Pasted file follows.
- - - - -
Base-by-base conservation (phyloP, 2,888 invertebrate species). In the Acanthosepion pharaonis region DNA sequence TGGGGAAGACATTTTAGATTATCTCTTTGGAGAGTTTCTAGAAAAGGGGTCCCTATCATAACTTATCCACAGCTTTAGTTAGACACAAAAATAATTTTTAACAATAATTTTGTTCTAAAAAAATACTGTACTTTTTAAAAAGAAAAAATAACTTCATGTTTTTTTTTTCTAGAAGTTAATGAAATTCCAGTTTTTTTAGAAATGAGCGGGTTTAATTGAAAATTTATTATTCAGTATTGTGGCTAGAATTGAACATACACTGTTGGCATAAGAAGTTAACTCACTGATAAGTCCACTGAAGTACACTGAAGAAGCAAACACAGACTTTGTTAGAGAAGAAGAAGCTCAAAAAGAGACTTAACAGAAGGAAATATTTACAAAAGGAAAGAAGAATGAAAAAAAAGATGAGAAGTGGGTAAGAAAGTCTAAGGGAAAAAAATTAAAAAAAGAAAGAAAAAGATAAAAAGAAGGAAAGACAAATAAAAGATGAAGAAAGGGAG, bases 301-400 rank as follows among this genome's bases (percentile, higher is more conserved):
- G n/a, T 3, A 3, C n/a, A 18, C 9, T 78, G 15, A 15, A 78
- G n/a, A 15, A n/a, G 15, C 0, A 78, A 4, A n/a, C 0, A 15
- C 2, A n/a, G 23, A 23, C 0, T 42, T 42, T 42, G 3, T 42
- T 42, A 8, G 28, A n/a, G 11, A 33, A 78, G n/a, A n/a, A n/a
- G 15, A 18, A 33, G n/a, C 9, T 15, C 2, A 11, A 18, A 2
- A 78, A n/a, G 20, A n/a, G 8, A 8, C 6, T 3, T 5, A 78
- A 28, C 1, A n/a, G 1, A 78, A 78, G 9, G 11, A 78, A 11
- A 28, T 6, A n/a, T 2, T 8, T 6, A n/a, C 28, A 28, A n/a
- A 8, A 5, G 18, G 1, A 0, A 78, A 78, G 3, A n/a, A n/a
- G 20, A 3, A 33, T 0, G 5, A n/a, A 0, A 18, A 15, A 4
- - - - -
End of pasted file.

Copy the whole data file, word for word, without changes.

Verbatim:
Base-by-base conservation (phyloP, 2,888 invertebrate species). In the Acanthosepion pharaonis region DNA sequence TGGGGAAGACATTTTAGATTATCTCTTTGGAGAGTTTCTAGAAAAGGGGTCCCTATCATAACTTATCCACAGCTTTAGTTAGACACAAAAATAATTTTTAACAATAATTTTGTTCTAAAAAAATACTGTACTTTTTAAAAAGAAAAAATAACTTCATGTTTTTTTTTTCTAGAAGTTAATGAAATTCCAGTTTTTTTAGAAATGAGCGGGTTTAATTGAAAATTTATTATTCAGTATTGTGGCTAGAATTGAACATACACTGTTGGCATAAGAAGTTAACTCACTGATAAGTCCACTGAAGTACACTGAAGAAGCAAACACAGACTTTGTTAGAGAAGAAGAAGCTCAAAAAGAGACTTAACAGAAGGAAATATTTACAAAAGGAAAGAAGAATGAAAAAAAAGATGAGAAGTGGGTAAGAAAGTCTAAGGGAAAAAAATTAAAAAAAGAAAGAAAAAGATAAAAAGAAGGAAAGACAAATAAAAGATGAAGAAAGGGAG, bases 301-400 rank as follows among this genome's bases (percentile, higher is more conserved):
- G n/a, T 3, A 3, C n/a, A 18, C 9, T 78, G 15, A 15, A 78
- G n/a, A 15, A n/a, G 15, C 0, A 78, A 4, A n/a, C 0, A 15
- C 2, A n/a, G 23, A 23, C 0, T 42, T 42, T 42, G 3, T 42
- T 42, A 8, G 28, A n/a, G 11, A 33, A 78, G n/a, A n/a, A n/a
- G 15, A 18, A 33, G n/a, C 9, T 15, C 2, A 11, A 18, A 2
- A 78, A n/a, G 20, A n/a, G 8, A 8, C 6, T 3, T 5, A 78
- A 28, C 1, A n/a, G 1, A 78, A 78, G 9, G 11, A 78, A 11
- A 28, T 6, A n/a, T 2, T 8, T 6, A n/a, C 28, A 28, A n/a
- A 8, A 5, G 18, G 1, A 0, A 78, A 78, G 3, A n/a, A n/a
- G 20, A 3, A 33, T 0, G 5, A n/a, A 0, A 18, A 15, A 4